(d) if the market-value has been increased by means of any improvement made by the owner or his predecessor-in-interest within two years before the aforesaid date, such increase shall be disregarded unless it be proved that the improvement so made was made in good faith and not in contemplation of proceedings for the acquisition of the land being taken under the Punjab Town Improvement Act, 1922;
(e) if the market-value is specially highin consequence of the land being putto a use which is unlawful or contraryto public policy, that use shall bedisregarded, and the market-value shallbe deemed to be the market-valueof the land if put to ordinary use; and
(f) when the owner of the land or building has after the passing of the Punjab Town Improvement Act, 1922, and within two years preceding the date with reference to which the market-value is to be determined, made a return under any enactment in force of the rent of the land or building, the rent of the land or building shall not in any case be deemed to be greater than the rent shown in the latest return so made, save as the Court may otherwise direct, and the market-value may be determined on the basis of such rent: Provided that where any addition to, or improvement of the land or building has been made after the date of such latest return and previous to the date with reference to which the market-value is to be determined the Court may take into consideration any increase in the letting-value of the land due to such addition or improvement.''
From the provisions of this para in the Schedule, it is apparent that the market value to be determined under the amended provisions of Section 23 will be less than the market value as determined under the provisions of Section 23 of the Acquisition Act without the modifications prescribed in the Schedule. In these circumstances, a question arises whether different modes for determining compensation to respect of lands acquired for a public purpose under the Acquisition Act and for the purposes of town improvement under the Improvement Act can be validly prescribed and, if prescribed, will be hit by the vice of discrimination which is prohibited by Article 14 of the Constitution. It was held by the Supreme Court in Balammal v. State of Madras, AIR 1968 SC 1425, that Clause 6 (2) of the Schedule to the Madras City Improvement Trust Act (37 of 1950), read with Section 73 of that Act, which deprived the owners of the statutory right to solatium at the rate of 15 per cent, on the market value of the lands is invalid and the owners of the lands are entitled to the statutory solatium under Section 23(2) of the Land Acquisition Act in consideration of compulsory acquisition of their lands.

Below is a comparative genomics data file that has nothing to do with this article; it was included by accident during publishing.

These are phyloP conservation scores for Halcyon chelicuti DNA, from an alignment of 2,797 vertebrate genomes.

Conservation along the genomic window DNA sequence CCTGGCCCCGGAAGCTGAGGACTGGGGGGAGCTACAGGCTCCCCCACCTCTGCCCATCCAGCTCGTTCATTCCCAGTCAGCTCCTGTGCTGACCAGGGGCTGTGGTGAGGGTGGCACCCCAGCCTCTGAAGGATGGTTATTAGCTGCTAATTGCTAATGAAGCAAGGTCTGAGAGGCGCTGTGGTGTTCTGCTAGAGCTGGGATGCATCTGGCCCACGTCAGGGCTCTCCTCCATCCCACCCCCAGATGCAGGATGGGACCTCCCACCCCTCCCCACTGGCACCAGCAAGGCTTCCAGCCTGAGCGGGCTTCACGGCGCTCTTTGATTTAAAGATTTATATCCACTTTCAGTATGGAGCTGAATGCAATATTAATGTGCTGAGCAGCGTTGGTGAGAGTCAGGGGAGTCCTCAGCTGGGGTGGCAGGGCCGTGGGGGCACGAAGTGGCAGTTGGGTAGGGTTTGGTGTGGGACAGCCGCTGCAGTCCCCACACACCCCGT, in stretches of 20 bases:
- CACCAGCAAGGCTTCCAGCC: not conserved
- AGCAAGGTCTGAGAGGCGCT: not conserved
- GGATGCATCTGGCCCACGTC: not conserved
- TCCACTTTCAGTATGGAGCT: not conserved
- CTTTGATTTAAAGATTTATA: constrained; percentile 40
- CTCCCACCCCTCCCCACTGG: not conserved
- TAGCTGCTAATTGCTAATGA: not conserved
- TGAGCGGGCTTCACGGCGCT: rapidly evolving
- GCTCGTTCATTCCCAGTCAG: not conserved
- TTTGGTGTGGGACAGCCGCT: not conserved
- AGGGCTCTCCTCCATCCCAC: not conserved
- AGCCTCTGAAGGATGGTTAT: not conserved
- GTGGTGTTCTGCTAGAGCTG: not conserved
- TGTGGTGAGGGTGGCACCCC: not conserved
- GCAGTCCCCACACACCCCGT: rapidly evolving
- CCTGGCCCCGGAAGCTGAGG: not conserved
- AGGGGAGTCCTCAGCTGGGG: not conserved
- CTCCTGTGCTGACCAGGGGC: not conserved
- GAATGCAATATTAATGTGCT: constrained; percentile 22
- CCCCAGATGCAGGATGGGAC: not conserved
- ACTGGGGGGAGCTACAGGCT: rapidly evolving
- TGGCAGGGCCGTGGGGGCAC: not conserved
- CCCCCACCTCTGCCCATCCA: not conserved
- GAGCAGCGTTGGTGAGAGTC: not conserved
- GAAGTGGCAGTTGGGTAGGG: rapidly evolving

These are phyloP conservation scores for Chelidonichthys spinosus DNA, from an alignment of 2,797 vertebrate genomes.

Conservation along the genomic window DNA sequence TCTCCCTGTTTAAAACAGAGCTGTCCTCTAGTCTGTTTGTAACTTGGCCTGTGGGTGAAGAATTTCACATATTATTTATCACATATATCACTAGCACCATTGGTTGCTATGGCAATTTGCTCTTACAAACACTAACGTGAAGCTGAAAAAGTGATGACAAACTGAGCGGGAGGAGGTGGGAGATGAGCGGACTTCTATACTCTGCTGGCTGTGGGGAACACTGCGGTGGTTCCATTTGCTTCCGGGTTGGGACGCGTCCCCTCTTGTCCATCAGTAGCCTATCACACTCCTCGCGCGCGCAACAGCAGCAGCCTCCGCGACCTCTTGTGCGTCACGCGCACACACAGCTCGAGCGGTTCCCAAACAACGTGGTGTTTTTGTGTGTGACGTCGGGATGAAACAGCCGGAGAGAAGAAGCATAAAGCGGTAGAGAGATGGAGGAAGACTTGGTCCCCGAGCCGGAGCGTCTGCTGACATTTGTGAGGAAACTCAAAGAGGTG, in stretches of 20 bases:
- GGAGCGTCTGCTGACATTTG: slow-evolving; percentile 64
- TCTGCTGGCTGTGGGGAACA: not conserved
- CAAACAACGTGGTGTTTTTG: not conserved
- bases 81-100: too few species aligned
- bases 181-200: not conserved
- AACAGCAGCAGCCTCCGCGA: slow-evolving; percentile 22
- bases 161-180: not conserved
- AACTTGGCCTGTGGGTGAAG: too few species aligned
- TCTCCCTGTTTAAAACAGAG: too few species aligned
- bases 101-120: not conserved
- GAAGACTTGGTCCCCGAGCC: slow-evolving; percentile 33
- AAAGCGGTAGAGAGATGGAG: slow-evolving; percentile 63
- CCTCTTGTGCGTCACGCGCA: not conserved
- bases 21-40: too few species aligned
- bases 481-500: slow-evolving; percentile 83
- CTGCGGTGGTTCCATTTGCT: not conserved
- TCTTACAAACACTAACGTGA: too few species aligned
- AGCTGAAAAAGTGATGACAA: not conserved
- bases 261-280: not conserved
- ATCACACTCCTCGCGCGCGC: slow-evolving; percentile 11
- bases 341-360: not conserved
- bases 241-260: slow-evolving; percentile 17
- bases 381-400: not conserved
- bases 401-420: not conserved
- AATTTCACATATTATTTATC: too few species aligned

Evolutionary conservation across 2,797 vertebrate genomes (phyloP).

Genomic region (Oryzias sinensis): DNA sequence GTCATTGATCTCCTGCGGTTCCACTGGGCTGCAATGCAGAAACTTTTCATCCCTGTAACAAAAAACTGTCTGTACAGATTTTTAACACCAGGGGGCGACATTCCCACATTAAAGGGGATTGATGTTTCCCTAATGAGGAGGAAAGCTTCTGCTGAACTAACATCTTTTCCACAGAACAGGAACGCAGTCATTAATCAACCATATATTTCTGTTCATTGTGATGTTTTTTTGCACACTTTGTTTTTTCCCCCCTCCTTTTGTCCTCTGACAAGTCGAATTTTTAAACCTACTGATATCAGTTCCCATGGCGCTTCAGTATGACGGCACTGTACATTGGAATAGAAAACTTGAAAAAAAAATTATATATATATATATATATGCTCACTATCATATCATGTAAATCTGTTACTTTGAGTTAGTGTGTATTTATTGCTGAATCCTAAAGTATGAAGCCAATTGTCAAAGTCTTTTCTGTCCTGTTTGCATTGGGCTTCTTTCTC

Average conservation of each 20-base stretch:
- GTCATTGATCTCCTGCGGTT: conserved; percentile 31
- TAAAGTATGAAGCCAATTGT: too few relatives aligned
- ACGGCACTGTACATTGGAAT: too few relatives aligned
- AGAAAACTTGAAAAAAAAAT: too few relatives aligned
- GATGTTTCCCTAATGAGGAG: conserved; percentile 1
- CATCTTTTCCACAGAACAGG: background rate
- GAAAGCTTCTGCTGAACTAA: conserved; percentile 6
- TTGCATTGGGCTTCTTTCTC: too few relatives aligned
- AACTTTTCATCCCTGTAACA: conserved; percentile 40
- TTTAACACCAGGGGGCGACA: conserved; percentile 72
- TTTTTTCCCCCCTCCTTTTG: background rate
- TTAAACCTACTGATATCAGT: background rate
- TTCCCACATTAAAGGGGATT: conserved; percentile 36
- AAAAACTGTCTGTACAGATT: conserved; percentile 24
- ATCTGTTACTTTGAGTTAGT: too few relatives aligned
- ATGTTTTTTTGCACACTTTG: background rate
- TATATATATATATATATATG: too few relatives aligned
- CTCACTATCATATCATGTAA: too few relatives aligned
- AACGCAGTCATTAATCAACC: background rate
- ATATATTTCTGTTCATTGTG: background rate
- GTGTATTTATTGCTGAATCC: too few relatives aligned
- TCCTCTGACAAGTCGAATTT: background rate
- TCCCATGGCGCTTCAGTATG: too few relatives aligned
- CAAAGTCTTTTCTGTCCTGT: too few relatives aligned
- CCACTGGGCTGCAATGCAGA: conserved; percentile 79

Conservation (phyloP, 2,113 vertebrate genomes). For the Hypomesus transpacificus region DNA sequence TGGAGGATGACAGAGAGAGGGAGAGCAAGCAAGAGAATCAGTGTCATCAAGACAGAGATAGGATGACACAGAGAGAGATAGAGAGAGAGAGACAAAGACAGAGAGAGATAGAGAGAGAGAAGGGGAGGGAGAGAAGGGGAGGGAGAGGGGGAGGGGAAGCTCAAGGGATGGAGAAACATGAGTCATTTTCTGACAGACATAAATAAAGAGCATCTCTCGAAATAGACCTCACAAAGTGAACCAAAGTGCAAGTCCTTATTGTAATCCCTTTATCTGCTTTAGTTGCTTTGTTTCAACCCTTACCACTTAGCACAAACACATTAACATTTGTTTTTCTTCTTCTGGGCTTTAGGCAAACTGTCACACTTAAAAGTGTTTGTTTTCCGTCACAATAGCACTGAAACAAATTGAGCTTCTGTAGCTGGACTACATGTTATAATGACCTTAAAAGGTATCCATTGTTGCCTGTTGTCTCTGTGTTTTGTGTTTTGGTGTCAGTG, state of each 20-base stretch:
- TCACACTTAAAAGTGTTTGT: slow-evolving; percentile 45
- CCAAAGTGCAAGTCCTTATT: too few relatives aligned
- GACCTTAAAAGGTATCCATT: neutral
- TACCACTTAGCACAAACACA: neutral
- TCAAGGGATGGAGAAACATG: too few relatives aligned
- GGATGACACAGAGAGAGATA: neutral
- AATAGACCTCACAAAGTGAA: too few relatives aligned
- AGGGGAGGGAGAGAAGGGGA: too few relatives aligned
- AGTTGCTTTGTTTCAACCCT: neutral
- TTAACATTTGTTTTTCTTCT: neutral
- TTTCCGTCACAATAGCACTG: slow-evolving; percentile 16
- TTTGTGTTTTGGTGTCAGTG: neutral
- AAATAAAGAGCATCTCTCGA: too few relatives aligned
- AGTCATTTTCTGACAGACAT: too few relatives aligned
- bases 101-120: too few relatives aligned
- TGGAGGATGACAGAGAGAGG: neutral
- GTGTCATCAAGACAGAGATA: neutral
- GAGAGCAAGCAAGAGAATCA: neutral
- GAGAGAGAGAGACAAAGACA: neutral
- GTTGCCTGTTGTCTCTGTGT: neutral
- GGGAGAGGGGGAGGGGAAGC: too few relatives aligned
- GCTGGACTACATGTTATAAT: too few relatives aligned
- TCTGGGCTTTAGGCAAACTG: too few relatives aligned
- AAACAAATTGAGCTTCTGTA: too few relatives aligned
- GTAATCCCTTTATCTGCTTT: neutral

It was further observed that-
'Sub-clause (2) of Clause 6 of the Schedule to Act 37 of 1950, insofar as it deprived the owners of the lands of the statutory addition to the market value of the lands under Section 23(2) of the Land Acquisition Act is violative of the equality clause of the Constitution, and is on that account void. If the State had acquired the lands for improvement of the town under the Land Acquisition Act, the acquiring authority was bound to award in addition to the market value 15 per cent, solatium under Section 23(2) of the Land Acquisition Act. But by acquiring the lands under the Land Acquisition Act as modified by the Schedule to the Madras City Improvement Trust Act 37 of 1950 for the Improvement Trust which also is a public purpose, the owners are, it is claimed, deprived of the right to the statutory addition. An owner of land is ordinarily entitled to receive the solatium in addition to the market value, for compulsory acquisition of his land, if it is acquired under the Land Acquisition Act, but not if it is acquired under the Madras City Improvement Trust Act. A clear case of discrimination which infringes the guarantee of equal protection of the law arises and the provision which is more prejudicial to the owners of the lands which are compulsorily acquired must on the decisions of this Court, be deemed invalid.'